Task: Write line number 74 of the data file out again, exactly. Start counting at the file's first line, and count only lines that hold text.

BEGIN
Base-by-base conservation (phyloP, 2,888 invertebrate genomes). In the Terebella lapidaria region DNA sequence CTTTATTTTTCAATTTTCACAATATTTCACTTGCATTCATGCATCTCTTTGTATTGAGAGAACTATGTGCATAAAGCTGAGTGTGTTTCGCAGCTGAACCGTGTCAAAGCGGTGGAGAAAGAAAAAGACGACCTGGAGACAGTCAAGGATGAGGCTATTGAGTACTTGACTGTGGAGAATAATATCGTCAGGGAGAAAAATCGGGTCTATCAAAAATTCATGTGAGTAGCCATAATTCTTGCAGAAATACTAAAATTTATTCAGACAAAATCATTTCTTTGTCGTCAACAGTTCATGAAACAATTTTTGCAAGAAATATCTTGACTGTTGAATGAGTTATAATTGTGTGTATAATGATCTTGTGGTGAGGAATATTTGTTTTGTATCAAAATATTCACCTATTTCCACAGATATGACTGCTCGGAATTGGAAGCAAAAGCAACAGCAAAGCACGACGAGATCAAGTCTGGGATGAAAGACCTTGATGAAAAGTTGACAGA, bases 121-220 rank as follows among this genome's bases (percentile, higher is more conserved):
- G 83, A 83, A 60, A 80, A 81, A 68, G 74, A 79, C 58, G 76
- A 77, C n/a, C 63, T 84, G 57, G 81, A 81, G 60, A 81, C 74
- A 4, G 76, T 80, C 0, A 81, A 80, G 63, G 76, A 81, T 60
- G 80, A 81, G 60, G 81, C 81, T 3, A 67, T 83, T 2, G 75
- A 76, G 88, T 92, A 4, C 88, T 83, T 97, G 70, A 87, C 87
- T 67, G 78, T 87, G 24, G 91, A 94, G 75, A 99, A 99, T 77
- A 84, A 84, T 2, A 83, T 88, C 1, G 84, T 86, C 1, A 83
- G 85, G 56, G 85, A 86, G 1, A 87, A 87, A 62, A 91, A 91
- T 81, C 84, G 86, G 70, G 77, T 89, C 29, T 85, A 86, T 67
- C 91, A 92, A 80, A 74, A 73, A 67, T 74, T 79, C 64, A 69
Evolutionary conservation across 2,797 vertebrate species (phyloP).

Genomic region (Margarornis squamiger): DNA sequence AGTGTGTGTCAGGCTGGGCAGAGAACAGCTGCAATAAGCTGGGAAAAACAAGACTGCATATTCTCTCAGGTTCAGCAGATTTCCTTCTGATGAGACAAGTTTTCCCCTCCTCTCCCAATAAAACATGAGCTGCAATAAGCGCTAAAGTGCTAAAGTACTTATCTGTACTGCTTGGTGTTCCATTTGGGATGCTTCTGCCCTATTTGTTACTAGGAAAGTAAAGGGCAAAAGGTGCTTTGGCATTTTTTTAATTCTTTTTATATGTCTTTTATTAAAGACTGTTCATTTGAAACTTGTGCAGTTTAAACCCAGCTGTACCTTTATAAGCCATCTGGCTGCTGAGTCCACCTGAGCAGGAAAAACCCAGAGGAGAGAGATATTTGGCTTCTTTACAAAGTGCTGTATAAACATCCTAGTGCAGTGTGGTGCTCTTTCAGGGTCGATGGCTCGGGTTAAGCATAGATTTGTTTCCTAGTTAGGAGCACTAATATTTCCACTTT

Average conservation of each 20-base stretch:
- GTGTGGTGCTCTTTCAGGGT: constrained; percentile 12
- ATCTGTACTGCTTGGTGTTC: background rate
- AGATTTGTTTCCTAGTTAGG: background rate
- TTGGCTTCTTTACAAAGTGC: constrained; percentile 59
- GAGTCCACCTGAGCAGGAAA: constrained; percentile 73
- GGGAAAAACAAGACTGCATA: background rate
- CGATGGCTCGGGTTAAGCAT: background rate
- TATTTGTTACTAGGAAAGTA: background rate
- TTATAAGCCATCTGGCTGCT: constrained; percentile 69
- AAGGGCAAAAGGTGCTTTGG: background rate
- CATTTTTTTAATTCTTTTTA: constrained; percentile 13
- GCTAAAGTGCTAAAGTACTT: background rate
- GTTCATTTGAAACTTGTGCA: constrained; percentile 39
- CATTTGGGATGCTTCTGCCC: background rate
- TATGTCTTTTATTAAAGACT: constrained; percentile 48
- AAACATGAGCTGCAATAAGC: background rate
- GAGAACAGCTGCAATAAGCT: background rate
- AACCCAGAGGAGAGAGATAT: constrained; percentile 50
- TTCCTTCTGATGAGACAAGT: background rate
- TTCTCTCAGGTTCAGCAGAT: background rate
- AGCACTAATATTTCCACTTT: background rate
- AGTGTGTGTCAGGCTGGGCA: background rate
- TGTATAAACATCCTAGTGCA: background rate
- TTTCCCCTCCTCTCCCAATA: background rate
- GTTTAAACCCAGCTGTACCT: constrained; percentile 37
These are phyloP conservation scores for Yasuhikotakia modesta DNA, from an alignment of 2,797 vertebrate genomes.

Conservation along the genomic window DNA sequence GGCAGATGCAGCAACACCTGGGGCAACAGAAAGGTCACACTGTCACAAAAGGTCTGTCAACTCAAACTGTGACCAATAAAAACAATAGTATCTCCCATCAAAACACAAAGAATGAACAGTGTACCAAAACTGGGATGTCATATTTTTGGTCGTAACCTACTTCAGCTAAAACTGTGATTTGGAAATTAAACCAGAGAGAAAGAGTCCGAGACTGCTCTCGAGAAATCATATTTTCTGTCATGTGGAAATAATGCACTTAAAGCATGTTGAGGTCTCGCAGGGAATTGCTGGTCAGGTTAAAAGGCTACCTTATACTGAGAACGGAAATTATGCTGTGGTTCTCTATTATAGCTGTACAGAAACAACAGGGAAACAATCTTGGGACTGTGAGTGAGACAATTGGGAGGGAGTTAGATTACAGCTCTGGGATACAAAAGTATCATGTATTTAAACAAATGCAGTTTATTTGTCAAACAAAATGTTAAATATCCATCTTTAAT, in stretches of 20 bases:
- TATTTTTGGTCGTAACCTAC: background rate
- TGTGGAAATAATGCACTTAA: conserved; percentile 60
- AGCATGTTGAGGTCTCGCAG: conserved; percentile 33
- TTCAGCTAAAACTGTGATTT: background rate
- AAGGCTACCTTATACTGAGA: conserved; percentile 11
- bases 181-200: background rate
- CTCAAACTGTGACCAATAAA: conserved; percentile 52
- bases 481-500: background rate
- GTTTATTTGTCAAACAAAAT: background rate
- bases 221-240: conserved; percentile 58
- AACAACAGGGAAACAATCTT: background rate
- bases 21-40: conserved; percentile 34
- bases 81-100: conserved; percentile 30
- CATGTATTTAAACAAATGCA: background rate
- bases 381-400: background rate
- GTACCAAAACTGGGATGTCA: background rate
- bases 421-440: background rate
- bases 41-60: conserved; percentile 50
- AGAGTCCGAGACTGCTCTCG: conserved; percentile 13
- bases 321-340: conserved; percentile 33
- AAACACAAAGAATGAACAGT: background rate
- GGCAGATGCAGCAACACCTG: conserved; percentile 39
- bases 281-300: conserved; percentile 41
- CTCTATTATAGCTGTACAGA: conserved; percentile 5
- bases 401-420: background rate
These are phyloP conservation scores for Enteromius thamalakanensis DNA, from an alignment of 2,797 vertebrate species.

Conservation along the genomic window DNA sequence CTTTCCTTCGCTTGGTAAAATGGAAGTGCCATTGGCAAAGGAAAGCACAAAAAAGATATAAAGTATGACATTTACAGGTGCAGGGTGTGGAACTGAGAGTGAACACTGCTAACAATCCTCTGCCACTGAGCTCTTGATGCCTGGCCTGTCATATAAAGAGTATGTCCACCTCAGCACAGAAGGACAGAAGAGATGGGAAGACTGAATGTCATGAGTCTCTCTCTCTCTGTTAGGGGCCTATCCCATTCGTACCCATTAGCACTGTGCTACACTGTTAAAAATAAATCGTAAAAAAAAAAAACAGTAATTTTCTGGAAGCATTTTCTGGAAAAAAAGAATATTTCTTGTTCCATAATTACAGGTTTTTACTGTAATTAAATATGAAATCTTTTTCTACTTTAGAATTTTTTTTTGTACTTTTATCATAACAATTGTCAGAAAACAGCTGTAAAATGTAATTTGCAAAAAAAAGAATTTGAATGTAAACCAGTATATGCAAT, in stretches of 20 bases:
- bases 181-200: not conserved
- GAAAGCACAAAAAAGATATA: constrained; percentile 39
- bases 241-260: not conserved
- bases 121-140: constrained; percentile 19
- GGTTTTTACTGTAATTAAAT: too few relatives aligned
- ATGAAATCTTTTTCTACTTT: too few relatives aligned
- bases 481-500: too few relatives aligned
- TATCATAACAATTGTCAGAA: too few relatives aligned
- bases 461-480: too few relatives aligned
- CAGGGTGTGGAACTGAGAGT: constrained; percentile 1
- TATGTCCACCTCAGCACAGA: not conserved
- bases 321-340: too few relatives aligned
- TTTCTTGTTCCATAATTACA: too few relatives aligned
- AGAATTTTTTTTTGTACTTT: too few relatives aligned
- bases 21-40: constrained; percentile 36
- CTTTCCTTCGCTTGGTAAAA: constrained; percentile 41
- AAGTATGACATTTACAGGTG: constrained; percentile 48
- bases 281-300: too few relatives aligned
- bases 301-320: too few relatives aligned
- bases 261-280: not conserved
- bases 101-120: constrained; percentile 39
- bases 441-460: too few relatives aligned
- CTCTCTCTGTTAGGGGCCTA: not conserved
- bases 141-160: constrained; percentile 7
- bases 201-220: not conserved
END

- ATGAAATCTTTTTCTACTTT: too few relatives aligned